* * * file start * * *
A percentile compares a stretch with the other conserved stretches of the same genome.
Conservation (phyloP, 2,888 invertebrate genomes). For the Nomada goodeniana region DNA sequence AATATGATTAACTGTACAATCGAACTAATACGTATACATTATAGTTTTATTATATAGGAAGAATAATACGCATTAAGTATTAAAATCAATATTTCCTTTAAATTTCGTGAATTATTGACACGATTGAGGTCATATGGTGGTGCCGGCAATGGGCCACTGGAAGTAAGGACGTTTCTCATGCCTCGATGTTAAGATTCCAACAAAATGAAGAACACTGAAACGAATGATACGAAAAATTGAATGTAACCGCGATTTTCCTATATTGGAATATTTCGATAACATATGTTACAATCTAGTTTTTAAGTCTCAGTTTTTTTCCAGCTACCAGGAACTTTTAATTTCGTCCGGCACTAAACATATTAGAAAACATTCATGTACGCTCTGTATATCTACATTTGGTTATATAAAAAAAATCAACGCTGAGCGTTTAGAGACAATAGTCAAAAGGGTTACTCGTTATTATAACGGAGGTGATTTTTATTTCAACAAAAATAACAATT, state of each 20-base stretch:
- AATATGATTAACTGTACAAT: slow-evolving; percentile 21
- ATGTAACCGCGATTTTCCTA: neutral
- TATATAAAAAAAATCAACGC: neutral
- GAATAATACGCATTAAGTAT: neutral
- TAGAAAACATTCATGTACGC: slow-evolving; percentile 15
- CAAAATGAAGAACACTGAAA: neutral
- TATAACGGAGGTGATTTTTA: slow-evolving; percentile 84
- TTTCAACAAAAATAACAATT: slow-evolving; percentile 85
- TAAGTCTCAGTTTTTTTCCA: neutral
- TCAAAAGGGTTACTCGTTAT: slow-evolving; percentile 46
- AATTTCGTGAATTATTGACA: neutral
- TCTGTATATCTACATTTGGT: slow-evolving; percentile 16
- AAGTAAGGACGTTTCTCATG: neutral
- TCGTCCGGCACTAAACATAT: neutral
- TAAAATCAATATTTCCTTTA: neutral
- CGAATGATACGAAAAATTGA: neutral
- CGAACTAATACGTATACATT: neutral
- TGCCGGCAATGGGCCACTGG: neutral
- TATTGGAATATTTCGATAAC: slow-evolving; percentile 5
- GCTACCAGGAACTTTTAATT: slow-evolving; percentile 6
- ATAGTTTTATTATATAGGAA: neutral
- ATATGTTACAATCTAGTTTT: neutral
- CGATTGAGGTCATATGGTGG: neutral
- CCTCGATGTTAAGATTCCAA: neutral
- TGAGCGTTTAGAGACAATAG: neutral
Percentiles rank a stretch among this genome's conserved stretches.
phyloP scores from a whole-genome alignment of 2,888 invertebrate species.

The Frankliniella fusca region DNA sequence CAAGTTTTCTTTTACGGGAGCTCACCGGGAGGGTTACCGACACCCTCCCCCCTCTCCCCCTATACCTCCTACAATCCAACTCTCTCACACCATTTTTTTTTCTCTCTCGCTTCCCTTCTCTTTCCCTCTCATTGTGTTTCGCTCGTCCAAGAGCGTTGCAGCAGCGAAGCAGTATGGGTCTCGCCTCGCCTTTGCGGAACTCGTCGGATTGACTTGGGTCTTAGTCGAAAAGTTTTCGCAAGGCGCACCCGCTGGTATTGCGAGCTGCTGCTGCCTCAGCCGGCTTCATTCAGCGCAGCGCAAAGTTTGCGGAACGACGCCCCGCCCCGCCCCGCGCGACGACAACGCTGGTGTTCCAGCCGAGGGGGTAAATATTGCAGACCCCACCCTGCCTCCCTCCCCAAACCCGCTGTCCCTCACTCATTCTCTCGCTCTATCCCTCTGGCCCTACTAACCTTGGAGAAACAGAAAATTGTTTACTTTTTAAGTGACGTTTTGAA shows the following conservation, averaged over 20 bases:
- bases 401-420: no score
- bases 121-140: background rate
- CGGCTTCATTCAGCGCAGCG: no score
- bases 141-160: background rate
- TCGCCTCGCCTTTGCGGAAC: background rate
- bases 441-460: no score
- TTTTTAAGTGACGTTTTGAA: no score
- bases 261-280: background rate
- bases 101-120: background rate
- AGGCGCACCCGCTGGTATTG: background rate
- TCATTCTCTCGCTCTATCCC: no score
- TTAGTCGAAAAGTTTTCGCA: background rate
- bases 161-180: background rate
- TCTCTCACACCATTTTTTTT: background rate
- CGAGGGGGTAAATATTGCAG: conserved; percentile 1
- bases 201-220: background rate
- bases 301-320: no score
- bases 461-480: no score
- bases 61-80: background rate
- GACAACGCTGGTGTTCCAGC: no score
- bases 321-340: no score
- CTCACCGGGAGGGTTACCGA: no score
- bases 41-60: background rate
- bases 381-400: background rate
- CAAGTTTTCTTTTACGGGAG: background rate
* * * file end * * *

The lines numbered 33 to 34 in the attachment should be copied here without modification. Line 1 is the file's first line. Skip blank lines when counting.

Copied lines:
- CGGCTTCATTCAGCGCAGCG: no score
- bases 141-160: background rate